EMDR Therapy has helped millions of people
relieve psychological distress.
EMDR allows you to not only let go of old wounds, painful emotions and challenging life experiences, but it also helps you deal with life's stressors, like work and life balance, relationships and understanding yourself better.
So often, previous fears, hurts or resentments keep us locked in our past, and allow us to become easily triggered. Very often, we are unconsciously aware of what is causing us to over-react, shut down or try to avoid challenges, experiences or people in our lives.
EMDR gives you the tools, thoughts and awareness to help yourself with difficult emotions, and to develop your own road map to getting out of periods of psychological distress, so you can be your best self, and live your best life.
In EMDR Therapy, you actually heal your own brain, as we work through the memories and thoughts you had about yourself when something difficult in your life occurred. When we have certain life experiences, we develop messages and beliefs about ourselves to try to make sense of what or why something happened to us. These negative cognitions can range from unconscious or conscious thoughts such as "I am not worthy or lovable, " or "I am not safe in the world," to "everything that happens to me is my fault."
EMDR helps you integrate the events and memories which created these beliefs, and then change them into beliefs such as "I am worthy," "I am lovable" and "I am safe" or "I am in control." You will find yourself feeling more peaceful, calm and less triggered by old thoughts, memories & experiences.
HOW DOES EMDR THERAPY WORK?
WHY DOES EMDR HELP YOU HEAL YOURSELF?
No one knows how any form of psychotherapy works neurobiologically or in the brain. However, we do know that when a person is very upset, their brain cannot process information as it does ordinarily. One moment becomes "frozen in time," and remembering a trauma may feel as bad as going through it the first time because the images, sounds, smells, and feelings haven’t changed. Such memories have a lasting negative effect that interferes with the way a person sees the world and the way they relate to other people. Since children are ego-centric, meaning everything that happens to them is about them, they can develop negative beliefs about themselves that they carry into adulthood.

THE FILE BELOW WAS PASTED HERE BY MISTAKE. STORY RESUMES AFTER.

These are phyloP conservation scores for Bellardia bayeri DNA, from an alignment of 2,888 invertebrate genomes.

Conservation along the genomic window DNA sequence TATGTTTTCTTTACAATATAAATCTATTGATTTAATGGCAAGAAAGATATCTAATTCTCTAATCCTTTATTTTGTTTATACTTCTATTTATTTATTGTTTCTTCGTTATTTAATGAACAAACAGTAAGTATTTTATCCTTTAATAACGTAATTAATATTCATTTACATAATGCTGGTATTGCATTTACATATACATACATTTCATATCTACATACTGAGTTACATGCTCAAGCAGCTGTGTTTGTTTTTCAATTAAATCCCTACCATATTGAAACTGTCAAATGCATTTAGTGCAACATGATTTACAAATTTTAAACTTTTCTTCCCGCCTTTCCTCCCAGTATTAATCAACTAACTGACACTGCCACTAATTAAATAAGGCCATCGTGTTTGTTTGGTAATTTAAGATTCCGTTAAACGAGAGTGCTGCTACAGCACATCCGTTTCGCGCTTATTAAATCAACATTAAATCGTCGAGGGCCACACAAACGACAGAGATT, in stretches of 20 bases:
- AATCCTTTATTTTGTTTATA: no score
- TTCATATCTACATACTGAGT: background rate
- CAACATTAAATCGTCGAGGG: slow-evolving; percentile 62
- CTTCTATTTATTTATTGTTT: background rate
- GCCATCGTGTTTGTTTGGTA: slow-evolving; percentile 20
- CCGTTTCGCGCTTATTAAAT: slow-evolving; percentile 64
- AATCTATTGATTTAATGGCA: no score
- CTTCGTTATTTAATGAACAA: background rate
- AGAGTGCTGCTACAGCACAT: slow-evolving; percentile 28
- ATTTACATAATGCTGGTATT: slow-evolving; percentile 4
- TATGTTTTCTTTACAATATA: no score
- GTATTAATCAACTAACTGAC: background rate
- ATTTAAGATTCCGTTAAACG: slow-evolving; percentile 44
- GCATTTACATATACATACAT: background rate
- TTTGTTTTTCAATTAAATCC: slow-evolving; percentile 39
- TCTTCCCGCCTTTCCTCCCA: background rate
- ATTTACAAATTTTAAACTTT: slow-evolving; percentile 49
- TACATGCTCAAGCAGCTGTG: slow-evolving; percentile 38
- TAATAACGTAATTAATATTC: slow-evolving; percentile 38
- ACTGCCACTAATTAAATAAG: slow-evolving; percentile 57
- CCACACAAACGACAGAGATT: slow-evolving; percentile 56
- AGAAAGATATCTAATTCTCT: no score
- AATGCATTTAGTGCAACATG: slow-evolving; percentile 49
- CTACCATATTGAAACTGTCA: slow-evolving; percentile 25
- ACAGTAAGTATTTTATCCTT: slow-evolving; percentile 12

EMDR seems to have a direct effect on the way that the brain processes information. Normal information processing is resumed, so following a successful EMDR session, a person no longer relives the images, sounds, and feelings when the event is brought to mind. You still remember what happened, but it is less upsetting. Many types of therapy have similar goals. However, EMDR appears to be similar to what occurs naturally during dreaming or REM (rapid eye movement) sleep. Therefore, EMDR can be thought of as a physiologically based therapy that helps a person see disturbing material in a new and less distressing way.
You really do heal your own brain with EMDR, alongside the clinician who guides you through the process and protocol. However, while it is extremely important that the steps and tenets of EMDR are followed, the area related to clinician direction is only as good as the clinician themselves, both as an EMDR practitioner and as a therapist.
Dr. Sage, as a licensed clinical psychologist, has extensive training and experience, not just in EMDR, but in Attachment, CBT, Psychodynamic Therapy, and Psychobiological therapies, as well as Mindfulness based strategies and tools, which will significantly enhance your experience and outcomes with EMDR.
Providing therapy is not only about skill, education and training, it is inherently an art as well, because we all have a wide variety of experiences, traumas, relationships, childhoods and adulthoods-- which uniquely combine to create the fabric of our lives, and the challenges we must overcome to live our best lives.
Dr. Sage uses all of her doctoral level knowledge and experience, alongside the EMDR protocol, to help her patients navigate, heal and change their lives, in a compassionate, safe and exploratory environment.
Finally, Dr. Sage dedicates herself to the mission of her work and purpose, which is that all of us are seeking to be healed, to be whole, to know our meaning and purpose in our lives, and to feel and believe that we are powerful, and worthy of love and belonging.